As Bill Carter reports at the New York Times, one side effect of Michael Jackson’s death has been a big jump in Nightline’s ratings, which seemed to come largely from Conan O’Brien. The night of Jackson’s memorial, The Tonight Show got about two million fewer viewers than Nightline, and a million less than Late Show With David Letterman.
This may have been a breaking-news anomaly, but late-night has seemed to have settled into a pattern: Conan has shed overall viewers, with Dave beating him many nights. But Conan has gotten many more viewers in the more-lucrative 18-to-49 demographic—his average viewer age dropped nearly a decade from Leno’s—making his show more potentially lucrative. Some nights, both networks can claim the number-one show on some measures.
There’s a bigger issue here: what constitutes “winning” in TV? And do some viewers matter more than others?
The fact that advertisers pay more for 18-to-49 audiences irritates a lot of people. Say, those who are not 18-to-49. It is not fair; many people in TV (and even some in advertising) think it is no longer wise. It is based in a number of factors and beliefs: one, that older people watch more TV (and thus can be reached on cheaper shows, so there’s no premium for delivering them), and another, the theory that younger people are less brand-loyal.
All debatable, but it still is what it is. (Ages ago, I wrote a primer column on why advertisers chase young people, and it largely still holds true.) And as audiences become smaller, and fragmentation and other media make younger people even more ad-elusive, in a way the pressures are even greater.
It may sound cynical, but I think NBC’s justified enough to claim a “win” by dominating the category that yields the most money. Look, TV is a business. The aim therein is not to get the most viewers as an end in itself. It is to make the greatest profit. Maybe you do that by getting the most viewers (like American Idol). Maybe you do it by getting the most remunerative audience (like The Office). Maybe you do it by cutting costs (as NBC plans with Jay at 10 p.m.).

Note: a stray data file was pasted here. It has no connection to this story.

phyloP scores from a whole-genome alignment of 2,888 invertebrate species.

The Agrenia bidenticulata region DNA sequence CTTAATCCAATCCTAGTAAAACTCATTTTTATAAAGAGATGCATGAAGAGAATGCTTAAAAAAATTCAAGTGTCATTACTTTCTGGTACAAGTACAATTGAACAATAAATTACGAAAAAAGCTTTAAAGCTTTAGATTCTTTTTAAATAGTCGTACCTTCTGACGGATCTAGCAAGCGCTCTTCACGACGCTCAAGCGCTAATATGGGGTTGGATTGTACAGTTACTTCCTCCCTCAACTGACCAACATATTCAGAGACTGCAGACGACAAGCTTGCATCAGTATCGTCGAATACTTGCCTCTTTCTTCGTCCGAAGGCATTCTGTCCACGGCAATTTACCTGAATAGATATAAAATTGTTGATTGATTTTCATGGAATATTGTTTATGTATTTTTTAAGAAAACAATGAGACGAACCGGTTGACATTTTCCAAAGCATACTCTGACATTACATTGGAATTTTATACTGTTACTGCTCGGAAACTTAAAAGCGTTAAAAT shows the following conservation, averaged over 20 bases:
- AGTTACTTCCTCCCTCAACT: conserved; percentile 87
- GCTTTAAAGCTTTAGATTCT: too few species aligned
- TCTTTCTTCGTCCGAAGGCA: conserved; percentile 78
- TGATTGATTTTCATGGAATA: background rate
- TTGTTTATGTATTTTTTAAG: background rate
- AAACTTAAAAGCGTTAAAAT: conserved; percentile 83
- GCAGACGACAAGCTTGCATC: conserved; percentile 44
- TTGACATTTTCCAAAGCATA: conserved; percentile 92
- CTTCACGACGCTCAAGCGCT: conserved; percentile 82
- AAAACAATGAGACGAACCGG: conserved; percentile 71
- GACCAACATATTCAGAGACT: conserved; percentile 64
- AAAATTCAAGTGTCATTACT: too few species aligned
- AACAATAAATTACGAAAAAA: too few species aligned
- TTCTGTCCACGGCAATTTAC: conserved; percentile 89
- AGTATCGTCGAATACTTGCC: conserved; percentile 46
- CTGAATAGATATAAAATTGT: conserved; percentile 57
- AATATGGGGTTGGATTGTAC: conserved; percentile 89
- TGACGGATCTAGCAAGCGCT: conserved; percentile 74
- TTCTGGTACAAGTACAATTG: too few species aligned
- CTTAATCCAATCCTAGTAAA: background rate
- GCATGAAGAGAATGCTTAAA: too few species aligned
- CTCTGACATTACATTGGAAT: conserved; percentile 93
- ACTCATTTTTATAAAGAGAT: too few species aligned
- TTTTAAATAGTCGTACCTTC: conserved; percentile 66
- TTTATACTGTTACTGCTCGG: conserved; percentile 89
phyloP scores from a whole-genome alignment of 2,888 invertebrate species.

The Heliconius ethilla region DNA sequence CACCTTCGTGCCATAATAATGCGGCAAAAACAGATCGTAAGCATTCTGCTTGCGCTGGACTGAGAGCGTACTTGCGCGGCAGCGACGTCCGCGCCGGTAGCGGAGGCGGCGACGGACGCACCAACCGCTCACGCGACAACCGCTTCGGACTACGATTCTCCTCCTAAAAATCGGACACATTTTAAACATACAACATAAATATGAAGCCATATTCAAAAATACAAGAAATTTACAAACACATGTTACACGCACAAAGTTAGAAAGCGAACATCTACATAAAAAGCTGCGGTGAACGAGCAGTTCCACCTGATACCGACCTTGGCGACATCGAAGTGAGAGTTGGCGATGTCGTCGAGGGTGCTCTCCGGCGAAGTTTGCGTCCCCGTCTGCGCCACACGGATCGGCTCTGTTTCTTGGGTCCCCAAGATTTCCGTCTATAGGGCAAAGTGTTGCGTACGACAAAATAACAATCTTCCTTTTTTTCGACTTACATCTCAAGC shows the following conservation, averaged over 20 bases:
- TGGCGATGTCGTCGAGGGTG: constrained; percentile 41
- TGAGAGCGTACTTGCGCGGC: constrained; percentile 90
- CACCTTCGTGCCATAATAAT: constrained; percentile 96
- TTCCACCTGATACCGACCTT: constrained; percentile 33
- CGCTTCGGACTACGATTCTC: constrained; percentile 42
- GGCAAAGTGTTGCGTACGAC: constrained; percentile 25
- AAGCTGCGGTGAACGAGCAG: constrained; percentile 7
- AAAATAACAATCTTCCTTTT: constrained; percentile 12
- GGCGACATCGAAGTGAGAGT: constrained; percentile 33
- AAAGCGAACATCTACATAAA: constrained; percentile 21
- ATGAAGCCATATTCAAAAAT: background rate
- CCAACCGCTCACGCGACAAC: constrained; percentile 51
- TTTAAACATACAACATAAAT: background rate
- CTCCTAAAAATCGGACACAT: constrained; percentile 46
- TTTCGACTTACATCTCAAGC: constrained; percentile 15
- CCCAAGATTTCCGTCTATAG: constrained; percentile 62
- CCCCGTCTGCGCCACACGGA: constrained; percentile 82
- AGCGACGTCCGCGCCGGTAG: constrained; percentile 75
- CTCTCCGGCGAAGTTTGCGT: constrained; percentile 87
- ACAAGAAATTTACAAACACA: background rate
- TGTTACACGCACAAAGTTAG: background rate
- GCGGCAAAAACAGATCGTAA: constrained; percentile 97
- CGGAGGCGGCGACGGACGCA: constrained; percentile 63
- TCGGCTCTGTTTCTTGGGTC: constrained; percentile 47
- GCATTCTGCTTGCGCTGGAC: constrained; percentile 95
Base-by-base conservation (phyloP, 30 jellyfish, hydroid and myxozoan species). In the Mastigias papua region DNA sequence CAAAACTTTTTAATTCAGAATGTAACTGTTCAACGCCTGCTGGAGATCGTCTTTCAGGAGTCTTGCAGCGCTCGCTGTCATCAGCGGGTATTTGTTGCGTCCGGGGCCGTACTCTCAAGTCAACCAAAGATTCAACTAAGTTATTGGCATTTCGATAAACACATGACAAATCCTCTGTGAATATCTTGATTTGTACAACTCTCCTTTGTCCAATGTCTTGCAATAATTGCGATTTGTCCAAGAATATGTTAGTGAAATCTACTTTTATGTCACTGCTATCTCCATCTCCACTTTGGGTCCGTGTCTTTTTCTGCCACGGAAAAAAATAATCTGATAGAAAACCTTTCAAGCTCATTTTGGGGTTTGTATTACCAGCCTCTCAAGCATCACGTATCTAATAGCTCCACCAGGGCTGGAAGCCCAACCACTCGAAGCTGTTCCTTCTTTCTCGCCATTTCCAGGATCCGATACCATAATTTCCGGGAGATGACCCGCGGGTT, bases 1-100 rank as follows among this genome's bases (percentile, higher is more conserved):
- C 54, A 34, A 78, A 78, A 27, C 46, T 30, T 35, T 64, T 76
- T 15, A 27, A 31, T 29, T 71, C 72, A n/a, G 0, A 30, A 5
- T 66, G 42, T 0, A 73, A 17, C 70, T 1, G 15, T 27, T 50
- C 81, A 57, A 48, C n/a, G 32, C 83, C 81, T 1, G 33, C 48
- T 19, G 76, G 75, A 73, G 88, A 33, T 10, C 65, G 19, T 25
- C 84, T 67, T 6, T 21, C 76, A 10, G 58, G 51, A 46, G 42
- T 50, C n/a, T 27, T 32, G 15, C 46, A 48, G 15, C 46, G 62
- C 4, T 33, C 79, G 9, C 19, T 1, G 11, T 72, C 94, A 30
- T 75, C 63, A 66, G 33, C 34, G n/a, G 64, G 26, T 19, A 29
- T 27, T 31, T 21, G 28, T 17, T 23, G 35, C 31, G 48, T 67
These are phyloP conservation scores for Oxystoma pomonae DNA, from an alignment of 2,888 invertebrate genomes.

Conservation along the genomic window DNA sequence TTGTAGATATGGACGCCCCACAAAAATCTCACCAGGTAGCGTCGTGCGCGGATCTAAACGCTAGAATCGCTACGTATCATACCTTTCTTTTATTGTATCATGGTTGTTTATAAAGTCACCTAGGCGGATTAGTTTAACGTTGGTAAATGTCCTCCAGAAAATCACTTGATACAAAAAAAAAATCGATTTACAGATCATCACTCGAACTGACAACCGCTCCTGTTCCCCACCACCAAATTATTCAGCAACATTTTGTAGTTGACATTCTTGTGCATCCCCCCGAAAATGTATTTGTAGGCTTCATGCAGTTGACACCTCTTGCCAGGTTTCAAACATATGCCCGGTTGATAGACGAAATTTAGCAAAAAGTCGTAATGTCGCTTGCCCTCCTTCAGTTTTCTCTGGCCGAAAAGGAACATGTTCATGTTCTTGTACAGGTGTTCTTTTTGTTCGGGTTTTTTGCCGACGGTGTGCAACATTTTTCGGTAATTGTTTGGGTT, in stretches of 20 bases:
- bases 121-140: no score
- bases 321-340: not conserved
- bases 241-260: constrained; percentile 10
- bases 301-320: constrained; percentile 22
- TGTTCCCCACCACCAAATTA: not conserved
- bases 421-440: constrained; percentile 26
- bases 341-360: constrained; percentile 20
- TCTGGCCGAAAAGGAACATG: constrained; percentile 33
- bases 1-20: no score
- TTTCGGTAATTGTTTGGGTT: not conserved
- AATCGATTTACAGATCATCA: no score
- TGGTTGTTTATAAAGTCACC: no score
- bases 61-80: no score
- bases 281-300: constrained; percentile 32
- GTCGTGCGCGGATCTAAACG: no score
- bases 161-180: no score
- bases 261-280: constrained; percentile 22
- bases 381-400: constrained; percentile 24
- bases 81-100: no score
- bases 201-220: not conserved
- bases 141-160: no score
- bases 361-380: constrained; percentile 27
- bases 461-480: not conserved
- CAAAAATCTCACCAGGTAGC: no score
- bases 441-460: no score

There’s no extra moral prize for reaching the greatest mass of people. If NBC and CBS are both competing to wring the most greenbacks out of the slot, whichever one succeeds at that wins. If advertisers some day start paying more for older viewers, then guess what? The game will change.
But when those of us not in the TV biz—critics, or anyone else—call someone “number one,” it does seem to confer a value judgment, to say that they won what was worth winning. So who do we call number one in late night, if Dave gets the most fans and Conan the choicest ones?
For me, if forced, I’d say Dave; the networks’ yardstick does not have to be mine, and simplest to say that the guy who gets the most eyeballs has the greatest reach and influence.
But it also shows how silly declaring “number one” at all is. That’s NBC and CBS’s war, not mine. I like Dave; I like Conan. Right now I somewhat prefer to watch Conan, but I’d gladly switch between the two. It may be that we will for some time have two network-proclaimed kings of late night. I guess mine will be whoever I’m watching at the time.
Which will likely be Stephen Colbert.